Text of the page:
Takashi Sugimoto & Jin Nishikawa
Tue, 07 Feb 2012 22:28 UTC
Tue, 07 Feb 2012 22:28 UTC
Readings from a thermometer at the bottom of the No. 2 reactor's pressure vessel rose from 50.8 degrees at 5 a.m. on Feb. 1 to 73.3 degrees at 7 a.m. on Feb. 6.
Melted fuel is believed to have accumulated at the bottom of the reactor, but high radiation levels have prevented workers from checking the exact situation within the reactor.
After the flow of cooling water was increased to 10.6 tons per hour on Feb. 6, up from 8.6 tons two days earlier, the temperature fell to 69.2 degrees at 5 p.m. on Feb. 6. That night, TEPCO injected boric acid into the reactor to prevent criticality, the point at which a nuclear fission reaction becomes self-sustaining. Boric acid absorbs neutrons, which induce nuclear fission.
The Nuclear and Industrial Safety Agency (NISA) instructed the company to consider injecting boric acid earlier in the day.
TEPCO also plans to increase the amount of cooling water by 3 tons per hour.
At a news conference on Feb. 6, Haruki Madarame, chairman of the Nuclear Safety Commission of Japan, told TEPCO and NISA to keep the public informed.
"We expect them to address the public's concerns by methodically explaining what could happen and how they plan to deal with it," Madarame said.
A TEPCO official said there were no signs that the melted fuel had reached criticality. The official said the level of radioactive xenon, an element with a short half-life, remained below a measurable detection limit, and that monitoring devices around the nuclear power plant have not detected a rise in radiation levels.
TEPCO officials said the rise in temperatures was not steep enough to indicate that criticality had been reached.
However, a temperature of 80 degrees or more at the bottom of the pressure vessel would ring alarm bells. TEPCO has assumed a margin of error of up to 20 degrees for the thermometers in the reactor because it is not clear what damage was done to them by the Great East Japan Earthquake.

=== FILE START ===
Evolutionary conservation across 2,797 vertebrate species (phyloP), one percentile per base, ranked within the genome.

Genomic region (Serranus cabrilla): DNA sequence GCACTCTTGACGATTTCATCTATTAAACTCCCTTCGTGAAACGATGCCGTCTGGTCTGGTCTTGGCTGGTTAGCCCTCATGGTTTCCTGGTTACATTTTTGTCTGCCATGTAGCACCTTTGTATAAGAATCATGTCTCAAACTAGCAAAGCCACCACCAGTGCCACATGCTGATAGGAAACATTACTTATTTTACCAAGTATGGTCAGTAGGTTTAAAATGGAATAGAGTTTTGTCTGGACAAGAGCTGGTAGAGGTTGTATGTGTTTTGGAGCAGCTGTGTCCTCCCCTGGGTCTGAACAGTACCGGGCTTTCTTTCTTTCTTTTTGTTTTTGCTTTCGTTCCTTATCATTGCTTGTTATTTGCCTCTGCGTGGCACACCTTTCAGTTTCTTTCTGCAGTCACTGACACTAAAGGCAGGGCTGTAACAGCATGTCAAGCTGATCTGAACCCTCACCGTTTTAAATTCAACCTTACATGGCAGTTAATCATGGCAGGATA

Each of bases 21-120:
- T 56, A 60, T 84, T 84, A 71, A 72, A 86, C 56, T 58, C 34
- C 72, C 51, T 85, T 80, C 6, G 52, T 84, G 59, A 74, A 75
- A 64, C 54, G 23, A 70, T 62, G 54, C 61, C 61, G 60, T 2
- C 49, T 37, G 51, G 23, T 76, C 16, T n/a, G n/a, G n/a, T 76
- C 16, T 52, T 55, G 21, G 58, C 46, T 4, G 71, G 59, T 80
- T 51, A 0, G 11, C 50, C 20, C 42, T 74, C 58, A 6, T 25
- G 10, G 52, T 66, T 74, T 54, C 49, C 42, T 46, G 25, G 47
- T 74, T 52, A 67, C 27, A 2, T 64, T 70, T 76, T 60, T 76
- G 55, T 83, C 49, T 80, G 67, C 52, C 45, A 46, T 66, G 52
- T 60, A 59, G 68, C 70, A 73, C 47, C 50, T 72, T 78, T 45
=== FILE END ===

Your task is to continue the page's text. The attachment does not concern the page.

Therefore, a reading exceeding 80 degrees could mean an actual temperature of more than 100 degrees, compromising the reactor's status as being in cold shutdown.
The rise in temperatures appears to coincide with changes in the flow of water through two separate systems for cooling the No. 2 reactor: the feed water system and the core spray system. TEPCO temporarily increased the amount of water being pumped through the feed water system and reduced the amount of water going through the core spray system as it strengthened outdoor piping in late January.
After that work was completed, it gradually decreased the amount of water flowing through the feed water system and increased the flow through the core spray system in an effort to restore flows to the setup before the strengthening.
The thermometer that has produced the high readings is located just under the feed water system. Its temperature readings rose when the water passing through the feed water system was reduced and water going through the core spray system was increased. Readings from two other thermometers at the same height in the reactor have been stable at 44-45 degrees.
"The temperature may have risen because water has not reached part of the fuel since the amount of water through the feed water system decreased and the flow of water changed," said an official at TEPCO's Nuclear Power and Plant Siting Division.